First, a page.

KBW notes that the stocks of banks in California and Nevada, where home prices have shown stronger appreciation, have higher median valuations than those in the Midwest or Northeast, where house prices have been more stagnant. "When housing suffers, banks usually don't do as well," Cannon says.
At Wells Fargo, the nation's largest housing lender, second-quarter revenues declined to $21.1 billion from $21.4 billion a year earlier; over the same period, revenues from mortgage originations and sales plunged 71%, to $688 million from $2.4 billion. Earnings rose 3%.
"If you exclude mortgage, they're humming on all cylinders," says Scott Siefers, an analyst with Sandler O'Neill & Partners. "There's no question about it. If you had a normal housing market, they'd be flying high."
The story is much the same elsewhere. In the first quarter — admittedly a rough one due to particularly heavy snowfall in the Northeast and Midwest — the industry's mortgage banking fees were down from the year-earlier period by a whopping 53.6%, to $4 billion, according to the Federal Deposit Insurance Corp. Originations, at $235 billion, were the lowest in recent memory.
The second quarter saw originations jump to an estimated $267 billion, according to the MBA, and many banks reported higher mortgage-related revenues. But it's all a pittance relative to recent years, and profits remain under pressure — especially when the escalating cost of regulation is added to the equation.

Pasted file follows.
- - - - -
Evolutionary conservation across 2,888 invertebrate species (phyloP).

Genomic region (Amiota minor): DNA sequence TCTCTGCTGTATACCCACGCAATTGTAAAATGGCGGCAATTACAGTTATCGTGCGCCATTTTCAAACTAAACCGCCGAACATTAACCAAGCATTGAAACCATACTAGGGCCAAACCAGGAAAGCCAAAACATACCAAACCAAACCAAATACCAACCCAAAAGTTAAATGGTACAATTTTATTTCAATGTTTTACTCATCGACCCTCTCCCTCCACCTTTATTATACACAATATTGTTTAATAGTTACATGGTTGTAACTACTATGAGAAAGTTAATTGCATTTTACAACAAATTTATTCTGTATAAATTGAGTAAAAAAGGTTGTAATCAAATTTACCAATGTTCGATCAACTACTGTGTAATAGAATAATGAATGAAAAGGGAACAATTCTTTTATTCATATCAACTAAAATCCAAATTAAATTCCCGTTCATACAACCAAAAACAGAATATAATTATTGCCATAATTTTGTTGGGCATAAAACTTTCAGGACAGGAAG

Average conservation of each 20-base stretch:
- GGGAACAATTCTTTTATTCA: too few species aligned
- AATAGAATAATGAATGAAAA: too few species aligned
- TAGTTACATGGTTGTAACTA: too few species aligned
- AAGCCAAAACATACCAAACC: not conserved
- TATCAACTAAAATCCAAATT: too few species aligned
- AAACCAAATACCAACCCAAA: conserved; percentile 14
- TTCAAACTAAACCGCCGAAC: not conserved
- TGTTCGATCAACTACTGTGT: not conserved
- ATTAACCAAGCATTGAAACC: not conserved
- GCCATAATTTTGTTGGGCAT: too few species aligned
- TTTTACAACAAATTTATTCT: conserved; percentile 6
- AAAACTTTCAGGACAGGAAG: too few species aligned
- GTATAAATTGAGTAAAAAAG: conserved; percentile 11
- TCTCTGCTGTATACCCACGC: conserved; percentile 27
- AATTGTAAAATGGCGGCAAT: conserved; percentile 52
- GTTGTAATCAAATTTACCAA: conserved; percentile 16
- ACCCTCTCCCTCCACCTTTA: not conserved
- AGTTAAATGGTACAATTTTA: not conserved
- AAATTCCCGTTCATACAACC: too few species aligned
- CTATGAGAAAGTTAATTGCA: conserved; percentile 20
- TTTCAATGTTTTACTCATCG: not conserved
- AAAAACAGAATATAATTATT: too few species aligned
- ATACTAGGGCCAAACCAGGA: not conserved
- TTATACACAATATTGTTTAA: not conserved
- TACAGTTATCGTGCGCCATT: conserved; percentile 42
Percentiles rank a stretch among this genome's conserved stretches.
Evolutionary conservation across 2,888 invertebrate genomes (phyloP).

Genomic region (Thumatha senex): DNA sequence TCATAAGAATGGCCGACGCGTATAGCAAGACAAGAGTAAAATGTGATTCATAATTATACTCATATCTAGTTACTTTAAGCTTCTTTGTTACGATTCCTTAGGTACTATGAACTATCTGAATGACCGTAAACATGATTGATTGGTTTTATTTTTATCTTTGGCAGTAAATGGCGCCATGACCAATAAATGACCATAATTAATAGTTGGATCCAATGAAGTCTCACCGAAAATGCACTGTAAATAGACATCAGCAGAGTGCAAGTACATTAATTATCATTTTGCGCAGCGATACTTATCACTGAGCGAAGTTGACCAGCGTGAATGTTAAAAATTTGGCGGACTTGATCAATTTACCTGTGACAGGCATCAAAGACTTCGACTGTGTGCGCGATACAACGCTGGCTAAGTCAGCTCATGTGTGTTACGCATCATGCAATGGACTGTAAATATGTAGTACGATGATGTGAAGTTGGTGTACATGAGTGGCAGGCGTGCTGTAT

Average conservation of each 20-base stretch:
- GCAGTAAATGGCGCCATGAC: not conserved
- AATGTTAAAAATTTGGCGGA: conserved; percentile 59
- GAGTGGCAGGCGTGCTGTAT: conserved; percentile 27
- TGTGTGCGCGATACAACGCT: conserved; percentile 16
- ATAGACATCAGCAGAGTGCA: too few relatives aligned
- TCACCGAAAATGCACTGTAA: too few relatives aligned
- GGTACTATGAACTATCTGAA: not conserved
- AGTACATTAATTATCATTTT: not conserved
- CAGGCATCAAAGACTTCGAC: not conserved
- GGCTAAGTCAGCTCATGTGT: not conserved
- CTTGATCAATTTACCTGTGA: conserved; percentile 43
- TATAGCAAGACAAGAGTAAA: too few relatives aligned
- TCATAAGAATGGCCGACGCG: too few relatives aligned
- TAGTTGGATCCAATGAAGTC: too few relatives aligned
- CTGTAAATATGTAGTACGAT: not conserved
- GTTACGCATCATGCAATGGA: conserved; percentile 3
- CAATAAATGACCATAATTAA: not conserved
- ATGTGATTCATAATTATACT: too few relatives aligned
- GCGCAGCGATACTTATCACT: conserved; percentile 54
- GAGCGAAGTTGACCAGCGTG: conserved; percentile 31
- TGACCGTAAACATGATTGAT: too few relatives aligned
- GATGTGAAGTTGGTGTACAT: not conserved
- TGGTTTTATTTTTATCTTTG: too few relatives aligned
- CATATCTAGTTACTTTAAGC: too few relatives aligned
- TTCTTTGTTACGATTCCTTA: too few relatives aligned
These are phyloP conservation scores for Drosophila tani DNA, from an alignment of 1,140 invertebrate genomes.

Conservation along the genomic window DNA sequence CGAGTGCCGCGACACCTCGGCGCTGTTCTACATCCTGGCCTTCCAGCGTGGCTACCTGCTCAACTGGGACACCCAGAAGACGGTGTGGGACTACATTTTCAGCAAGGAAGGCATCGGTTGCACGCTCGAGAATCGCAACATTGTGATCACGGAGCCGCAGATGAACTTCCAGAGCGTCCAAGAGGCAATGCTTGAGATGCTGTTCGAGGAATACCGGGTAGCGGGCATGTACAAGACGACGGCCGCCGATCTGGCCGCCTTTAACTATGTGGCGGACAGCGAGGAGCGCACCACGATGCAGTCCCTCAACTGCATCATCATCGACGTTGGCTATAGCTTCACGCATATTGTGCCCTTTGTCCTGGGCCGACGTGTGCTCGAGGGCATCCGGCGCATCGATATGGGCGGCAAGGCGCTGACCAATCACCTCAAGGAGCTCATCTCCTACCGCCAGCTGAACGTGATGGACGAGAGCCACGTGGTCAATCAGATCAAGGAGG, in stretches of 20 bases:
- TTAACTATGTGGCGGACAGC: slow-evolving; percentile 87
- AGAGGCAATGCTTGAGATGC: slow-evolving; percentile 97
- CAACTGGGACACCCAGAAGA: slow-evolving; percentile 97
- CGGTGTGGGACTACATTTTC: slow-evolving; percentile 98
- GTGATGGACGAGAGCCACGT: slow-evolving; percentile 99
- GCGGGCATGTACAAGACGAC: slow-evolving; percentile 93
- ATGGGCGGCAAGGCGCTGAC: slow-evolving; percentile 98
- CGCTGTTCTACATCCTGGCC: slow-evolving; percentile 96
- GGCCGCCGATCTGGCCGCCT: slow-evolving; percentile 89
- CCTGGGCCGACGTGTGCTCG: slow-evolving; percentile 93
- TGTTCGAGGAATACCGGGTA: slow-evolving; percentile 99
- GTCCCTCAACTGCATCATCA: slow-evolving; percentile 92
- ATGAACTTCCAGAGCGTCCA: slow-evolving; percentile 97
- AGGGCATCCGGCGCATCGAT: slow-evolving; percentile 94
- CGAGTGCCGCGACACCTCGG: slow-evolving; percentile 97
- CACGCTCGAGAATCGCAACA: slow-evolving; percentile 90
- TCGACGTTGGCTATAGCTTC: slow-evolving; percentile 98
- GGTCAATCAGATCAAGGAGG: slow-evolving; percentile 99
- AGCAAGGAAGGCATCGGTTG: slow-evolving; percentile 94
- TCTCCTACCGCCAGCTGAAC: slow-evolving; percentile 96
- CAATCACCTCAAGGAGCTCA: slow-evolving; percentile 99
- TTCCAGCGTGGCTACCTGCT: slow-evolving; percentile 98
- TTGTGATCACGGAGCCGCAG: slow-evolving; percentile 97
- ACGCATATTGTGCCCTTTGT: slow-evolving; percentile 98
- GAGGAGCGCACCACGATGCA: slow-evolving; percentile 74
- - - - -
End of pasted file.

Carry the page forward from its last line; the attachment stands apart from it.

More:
The typical lender has been losing money on every new loan, due to rate competition, mandated caps on origination fees and, of course, higher compliance costs, says the MBA's Fratantoni. "Even when the revenues are doing fine, the expenses are going through the roof."
The housing market has obviously caused the banking industry a lot of pain. Beyond the hundreds of billions in losses and mountains of regulatory fallout, bank reputations took a huge hit from which they have yet to recover. It seems barely a week goes by without one bank or another reaching a big-money settlement with the Justice Department or some agency related to the subprime crisis.
The frustration among bankers is palpable; there's a sense that housing owes the industry after six years of saga. As Ed Wehmer, CEO of the $19 billion-asset Wintrust Financial in Chicago, says: "Housing got us into this mess. Housing has to get us out of it."
Yet finding a catalyst remains elusive. While many other lending segments, including auto and commercial, are showing impressive gains, the jumpstart that the housing market — and the broader economy — needs has yet to emerge.
"Everyone believed that the recovery would be spurred by housing," says Liz Jordan, a director who specializes in credit and lending for Deloitte & Touche LLP. "Now that things have slowed, we're seeing concern about the implications for a full recovery."
Originations were thrown a lifeline by the Federal Reserve's Quantitative Easing program, which in recent years fueled an unprecedented refinancing boom that kept lenders busy. In 2013, refis accounted for $1.1 trillion, or 66% of all originations, according to the MBA.